1. Getting Started - Prepare for the repair
2. Remove Filter - How to access the old cabin air filter
3. Assess Filter - Determine if your old filter needs replacement
4. Replace Filter - Insert the filter and put everything back in place
5. More Info. - Additional thoughts on checking the cabin air filter
The cabin air filter (also known as the pollen filter, AC filter, dust filter, hvac filter and hepa filter) in your 2003 Honda Pilot cleans the air that you and your passengers breath inside of your car. You need to change it at least once a year or every 20,000 miles, whichever comes first. In addition to improving the air quality of your Pilot, replacing your cabin air filter will put less strain on your heating and air conditioning system and can increase your gas mileage. These filters are fairly inexpensive, so check out our parts page for great deals on a new one (tip: buy several, when you go to check the cabin air filter on your Pilot, you can easily swap it for a new one if it is dirty).
Not all Hondas have a cabin air filter and for some models, the inclusion of a cabin air filter depends on what trim level you have (LX). If your Pilot smells bad when you turn on the heater or air conditioner, or it seems like the fan doesn't blow air as well as it used to, replacing your cabin air filter is a likely the best fix! The video above shows you where the cabin air filter in your 2003 Pilot is located and how to check it.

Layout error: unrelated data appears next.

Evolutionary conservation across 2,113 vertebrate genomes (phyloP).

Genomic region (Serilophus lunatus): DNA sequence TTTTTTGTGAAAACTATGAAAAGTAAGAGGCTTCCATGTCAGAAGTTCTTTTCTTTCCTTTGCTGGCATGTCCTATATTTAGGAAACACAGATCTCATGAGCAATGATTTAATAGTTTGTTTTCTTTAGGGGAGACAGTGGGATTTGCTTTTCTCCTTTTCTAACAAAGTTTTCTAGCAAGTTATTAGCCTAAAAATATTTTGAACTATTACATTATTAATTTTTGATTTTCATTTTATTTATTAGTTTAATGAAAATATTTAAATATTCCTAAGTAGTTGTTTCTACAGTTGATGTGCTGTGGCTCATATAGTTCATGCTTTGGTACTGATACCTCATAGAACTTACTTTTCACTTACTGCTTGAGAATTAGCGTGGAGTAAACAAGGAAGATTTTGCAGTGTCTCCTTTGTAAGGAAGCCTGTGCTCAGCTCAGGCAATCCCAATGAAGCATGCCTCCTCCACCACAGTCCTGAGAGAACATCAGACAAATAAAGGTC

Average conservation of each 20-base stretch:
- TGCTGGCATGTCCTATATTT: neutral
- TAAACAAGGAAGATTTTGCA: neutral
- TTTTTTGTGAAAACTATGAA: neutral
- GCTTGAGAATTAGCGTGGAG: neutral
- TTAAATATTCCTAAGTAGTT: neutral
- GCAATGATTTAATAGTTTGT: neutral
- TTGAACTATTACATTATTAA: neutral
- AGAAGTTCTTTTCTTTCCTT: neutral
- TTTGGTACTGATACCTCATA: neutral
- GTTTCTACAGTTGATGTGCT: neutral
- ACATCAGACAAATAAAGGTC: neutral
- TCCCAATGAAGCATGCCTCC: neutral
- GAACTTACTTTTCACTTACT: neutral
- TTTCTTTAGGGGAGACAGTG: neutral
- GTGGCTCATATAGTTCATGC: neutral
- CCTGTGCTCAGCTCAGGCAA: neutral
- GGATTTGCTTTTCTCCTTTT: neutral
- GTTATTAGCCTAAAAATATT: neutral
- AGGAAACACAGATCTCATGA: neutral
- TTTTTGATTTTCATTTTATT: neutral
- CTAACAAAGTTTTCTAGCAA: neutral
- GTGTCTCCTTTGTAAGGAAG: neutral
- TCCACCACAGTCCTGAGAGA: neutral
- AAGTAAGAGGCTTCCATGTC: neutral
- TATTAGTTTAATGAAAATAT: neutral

Hans Angermeier is an ASE certified Maintenance and Light Repair Technician and has produced over 100,000 videos showing drivers how to fix things on their cars. He has broad expertise on basic repair procedures covering the majority of cars on the road. Over the past 10 years, Hans has been focused on building CarCareKiosk, which is visited by millions of drivers each month.
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